Category: baby names 2011
And then there are those baby names that are evidence of how wide the gulf is between the British and the American cultures.
We found 29 baby names — 20 for girls and nine for boys — that rank in the current British Top 200 (or so) that do not appear at all in the American Top 1000.Â (Note: We did skip spelling variations such as Hollie and Isobel.)
And another five Top 200 baby names for girls and nine for boys that are down at the bottom of our Top 1000; in other words, vastly less popular in the US than in the UK.
The figures for the most popular names in the UK in 2011 have just been released by the Office for National Statistics, containing plenty of surprises and interesting tidbits.Â For one thing, it seems that despite a lot of cross-pollination, there is still a considerable divide in name popularity across the Atlantic.Â Just looking at the two top names–which replaced last yearâ€™s Olivia and Oliverâ€”there is Amelia, which is #30 in the US, and Harry, which is way down at Number 709 hereâ€”although with all those captivating shots of the ebullient prince as a spectator at the Olympics, this could change.
As usual, there is a generous infusion of celebrity influence, from the royal realm, show biz and sports.Â Amelia for example, was quite probably given a bounce by the 2011 X-Factor finalist Amelia Lily.Â Led by Alfie in the top five, the nickname name trend continues for both girls and boysâ€”Evie, Ellie, Millie, Rosie, Archie, Tommy, Ollie, and Bobby being among the hottest.
Linda and I have spent a lot of time over the years tracking the ups and downs of baby names and making sense of the movements.Â Often, itâ€™s possible to divine trends in the popularity lists: Girlsâ€™ names that end in a are marching up the ladder in seeming unison, for instance, while New Testament names for boys are moving down.
But sometimes, the patterns are not so easy to discern.Â Sometimes, in fact, the shifts seem downright contradictory, undercutting any attempt to identify a trend.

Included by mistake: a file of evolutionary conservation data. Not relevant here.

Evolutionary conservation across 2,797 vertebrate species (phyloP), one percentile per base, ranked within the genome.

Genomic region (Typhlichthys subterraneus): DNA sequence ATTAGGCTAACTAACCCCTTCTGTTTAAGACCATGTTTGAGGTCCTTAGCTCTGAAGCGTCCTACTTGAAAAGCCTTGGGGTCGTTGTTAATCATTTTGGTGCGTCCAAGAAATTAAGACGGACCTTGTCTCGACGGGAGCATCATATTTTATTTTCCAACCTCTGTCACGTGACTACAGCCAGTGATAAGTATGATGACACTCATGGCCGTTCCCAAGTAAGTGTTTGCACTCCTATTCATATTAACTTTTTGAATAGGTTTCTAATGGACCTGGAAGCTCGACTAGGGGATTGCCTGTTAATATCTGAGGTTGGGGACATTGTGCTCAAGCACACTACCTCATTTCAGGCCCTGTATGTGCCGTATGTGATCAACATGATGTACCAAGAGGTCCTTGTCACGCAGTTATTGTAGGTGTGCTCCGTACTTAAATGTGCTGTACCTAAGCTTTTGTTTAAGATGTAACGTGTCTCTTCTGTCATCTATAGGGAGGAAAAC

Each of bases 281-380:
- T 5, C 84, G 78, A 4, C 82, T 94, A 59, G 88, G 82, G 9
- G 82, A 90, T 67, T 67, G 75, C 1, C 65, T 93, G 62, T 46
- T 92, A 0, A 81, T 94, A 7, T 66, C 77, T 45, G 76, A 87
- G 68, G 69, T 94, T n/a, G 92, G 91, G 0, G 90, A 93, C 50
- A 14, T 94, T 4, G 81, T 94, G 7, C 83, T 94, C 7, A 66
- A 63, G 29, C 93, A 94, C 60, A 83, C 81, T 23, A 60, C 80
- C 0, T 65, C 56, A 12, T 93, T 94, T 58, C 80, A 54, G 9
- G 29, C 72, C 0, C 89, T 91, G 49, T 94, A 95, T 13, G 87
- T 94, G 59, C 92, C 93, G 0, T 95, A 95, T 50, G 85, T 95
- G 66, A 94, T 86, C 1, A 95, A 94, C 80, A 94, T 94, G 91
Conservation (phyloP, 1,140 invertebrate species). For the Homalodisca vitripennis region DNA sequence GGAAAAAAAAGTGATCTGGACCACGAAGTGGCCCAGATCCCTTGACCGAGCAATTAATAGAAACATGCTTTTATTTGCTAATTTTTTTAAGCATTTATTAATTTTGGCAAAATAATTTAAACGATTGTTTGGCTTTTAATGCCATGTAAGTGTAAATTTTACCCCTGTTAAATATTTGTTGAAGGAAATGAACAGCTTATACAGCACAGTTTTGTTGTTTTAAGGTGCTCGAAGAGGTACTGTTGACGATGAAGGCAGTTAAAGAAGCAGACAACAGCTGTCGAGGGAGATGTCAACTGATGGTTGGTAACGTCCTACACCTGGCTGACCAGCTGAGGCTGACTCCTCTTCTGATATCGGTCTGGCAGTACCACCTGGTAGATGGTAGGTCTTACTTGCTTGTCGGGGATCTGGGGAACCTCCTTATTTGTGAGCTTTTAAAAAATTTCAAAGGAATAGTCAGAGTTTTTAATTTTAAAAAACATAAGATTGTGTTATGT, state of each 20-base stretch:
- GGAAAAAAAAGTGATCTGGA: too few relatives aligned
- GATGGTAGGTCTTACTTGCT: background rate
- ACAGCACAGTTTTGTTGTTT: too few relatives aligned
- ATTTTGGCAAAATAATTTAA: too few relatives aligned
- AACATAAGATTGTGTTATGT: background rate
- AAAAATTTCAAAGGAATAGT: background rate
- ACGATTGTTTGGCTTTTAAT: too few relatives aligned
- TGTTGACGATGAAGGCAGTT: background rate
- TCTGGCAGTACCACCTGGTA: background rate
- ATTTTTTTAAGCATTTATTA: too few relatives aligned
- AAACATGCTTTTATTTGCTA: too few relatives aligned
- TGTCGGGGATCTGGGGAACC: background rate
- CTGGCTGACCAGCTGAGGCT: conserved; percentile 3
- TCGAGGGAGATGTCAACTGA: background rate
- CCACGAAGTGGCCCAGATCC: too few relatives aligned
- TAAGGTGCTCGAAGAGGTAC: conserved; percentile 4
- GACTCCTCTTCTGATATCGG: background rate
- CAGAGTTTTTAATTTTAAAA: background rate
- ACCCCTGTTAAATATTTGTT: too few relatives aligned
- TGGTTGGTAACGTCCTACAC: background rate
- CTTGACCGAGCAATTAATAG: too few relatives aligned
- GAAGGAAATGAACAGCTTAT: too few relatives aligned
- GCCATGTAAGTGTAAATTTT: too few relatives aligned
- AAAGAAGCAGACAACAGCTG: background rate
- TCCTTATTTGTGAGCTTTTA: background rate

Sure, sometimes you can credit a celebrity for a nameâ€™s rise or blame a slide on the fact that a name has been around so long that people have gotten tired of it and are turning to a new flavor. Â We do get, for instance, that Britain‘s newest royal is responsible for the predominance of Kate over Katherine, and that Oliver is simply a fresher name than the long-popular Christopher.
Still, even with those examples, the rise of one name at the same time another, very similar name drops can be amusing. Â Some notable pairings from this year’s list:
With over 33,000 baby names on the new national roster â€“ a full 50 percent more than were in common use a quarter century ago â€“ you figure there have to be some weird choices among them. Â Our friend Brooke Dowd Sacco at KidCrave gathered the 102 weirdest names on the 2011 baby name list, and we cherry-picked the strangest of the strange.
Here, our nominations for the weirdest baby names of 2011:
There was a time when we thoughtâ€”rightly or wrongly– of regional names in terms of stereotypesâ€”prim and properÂ appellations in New England, sweetly feminissima Southern belles, Tex-Mex cowboys out west. Now, though, it sometimes seems that baby names have become more and more homogeneous across the United States, but if we really peruse the popularity figures forÂ states’ local baby namesÂ we do find some regional differences and state eccentricities.
First, a look at which names were in first place and where they ruled:
Avaâ€”Louisiana, South Dakota
Emmaâ€”Alabama, Arkansas, Georgia, Idaho, Illinois, Indiana, Iowa, Kentucky, Maine, Missouri, Montana, Nebraska, North Carolina, North Dakota, Ohio, Oklahoma, Tennessee, Vermont, Wyoming